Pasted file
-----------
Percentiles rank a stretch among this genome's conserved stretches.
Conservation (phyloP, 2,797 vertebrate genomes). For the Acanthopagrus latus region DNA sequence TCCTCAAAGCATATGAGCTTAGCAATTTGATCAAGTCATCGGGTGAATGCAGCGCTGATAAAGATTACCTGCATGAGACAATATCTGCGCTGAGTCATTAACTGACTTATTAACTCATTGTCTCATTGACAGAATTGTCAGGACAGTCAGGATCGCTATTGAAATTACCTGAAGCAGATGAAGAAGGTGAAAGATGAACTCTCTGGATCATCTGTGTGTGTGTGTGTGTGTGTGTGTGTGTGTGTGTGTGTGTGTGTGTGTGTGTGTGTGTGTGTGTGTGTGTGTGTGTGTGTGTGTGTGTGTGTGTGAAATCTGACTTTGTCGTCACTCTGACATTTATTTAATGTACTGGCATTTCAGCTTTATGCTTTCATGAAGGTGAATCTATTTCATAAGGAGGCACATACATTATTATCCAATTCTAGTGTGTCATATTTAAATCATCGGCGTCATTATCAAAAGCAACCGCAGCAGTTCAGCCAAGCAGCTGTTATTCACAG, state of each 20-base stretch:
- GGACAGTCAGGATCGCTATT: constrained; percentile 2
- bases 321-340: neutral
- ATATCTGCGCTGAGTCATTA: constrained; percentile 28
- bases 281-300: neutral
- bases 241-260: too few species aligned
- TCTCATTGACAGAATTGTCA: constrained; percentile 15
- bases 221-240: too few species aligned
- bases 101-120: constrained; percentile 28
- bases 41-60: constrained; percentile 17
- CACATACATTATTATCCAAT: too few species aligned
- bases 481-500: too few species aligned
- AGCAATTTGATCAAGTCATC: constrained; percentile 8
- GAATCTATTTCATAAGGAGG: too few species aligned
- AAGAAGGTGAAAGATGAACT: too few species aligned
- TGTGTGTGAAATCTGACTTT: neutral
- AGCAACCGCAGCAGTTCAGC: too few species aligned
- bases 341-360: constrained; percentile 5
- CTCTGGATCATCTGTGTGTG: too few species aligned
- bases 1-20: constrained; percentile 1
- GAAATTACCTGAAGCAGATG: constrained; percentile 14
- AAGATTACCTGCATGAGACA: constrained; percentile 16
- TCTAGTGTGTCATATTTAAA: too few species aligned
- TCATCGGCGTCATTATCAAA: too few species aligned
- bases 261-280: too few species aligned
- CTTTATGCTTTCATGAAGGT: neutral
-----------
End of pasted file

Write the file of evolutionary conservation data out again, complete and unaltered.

Percentiles rank a stretch among this genome's conserved stretches.
Conservation (phyloP, 2,797 vertebrate genomes). For the Acanthopagrus latus region DNA sequence TCCTCAAAGCATATGAGCTTAGCAATTTGATCAAGTCATCGGGTGAATGCAGCGCTGATAAAGATTACCTGCATGAGACAATATCTGCGCTGAGTCATTAACTGACTTATTAACTCATTGTCTCATTGACAGAATTGTCAGGACAGTCAGGATCGCTATTGAAATTACCTGAAGCAGATGAAGAAGGTGAAAGATGAACTCTCTGGATCATCTGTGTGTGTGTGTGTGTGTGTGTGTGTGTGTGTGTGTGTGTGTGTGTGTGTGTGTGTGTGTGTGTGTGTGTGTGTGTGTGTGTGTGTGTGTGTGTGAAATCTGACTTTGTCGTCACTCTGACATTTATTTAATGTACTGGCATTTCAGCTTTATGCTTTCATGAAGGTGAATCTATTTCATAAGGAGGCACATACATTATTATCCAATTCTAGTGTGTCATATTTAAATCATCGGCGTCATTATCAAAAGCAACCGCAGCAGTTCAGCCAAGCAGCTGTTATTCACAG, state of each 20-base stretch:
- GGACAGTCAGGATCGCTATT: constrained; percentile 2
- bases 321-340: neutral
- ATATCTGCGCTGAGTCATTA: constrained; percentile 28
- bases 281-300: neutral
- bases 241-260: too few species aligned
- TCTCATTGACAGAATTGTCA: constrained; percentile 15
- bases 221-240: too few species aligned
- bases 101-120: constrained; percentile 28
- bases 41-60: constrained; percentile 17
- CACATACATTATTATCCAAT: too few species aligned
- bases 481-500: too few species aligned
- AGCAATTTGATCAAGTCATC: constrained; percentile 8
- GAATCTATTTCATAAGGAGG: too few species aligned
- AAGAAGGTGAAAGATGAACT: too few species aligned
- TGTGTGTGAAATCTGACTTT: neutral
- AGCAACCGCAGCAGTTCAGC: too few species aligned
- bases 341-360: constrained; percentile 5
- CTCTGGATCATCTGTGTGTG: too few species aligned
- bases 1-20: constrained; percentile 1
- GAAATTACCTGAAGCAGATG: constrained; percentile 14
- AAGATTACCTGCATGAGACA: constrained; percentile 16
- TCTAGTGTGTCATATTTAAA: too few species aligned
- TCATCGGCGTCATTATCAAA: too few species aligned
- bases 261-280: too few species aligned
- CTTTATGCTTTCATGAAGGT: neutral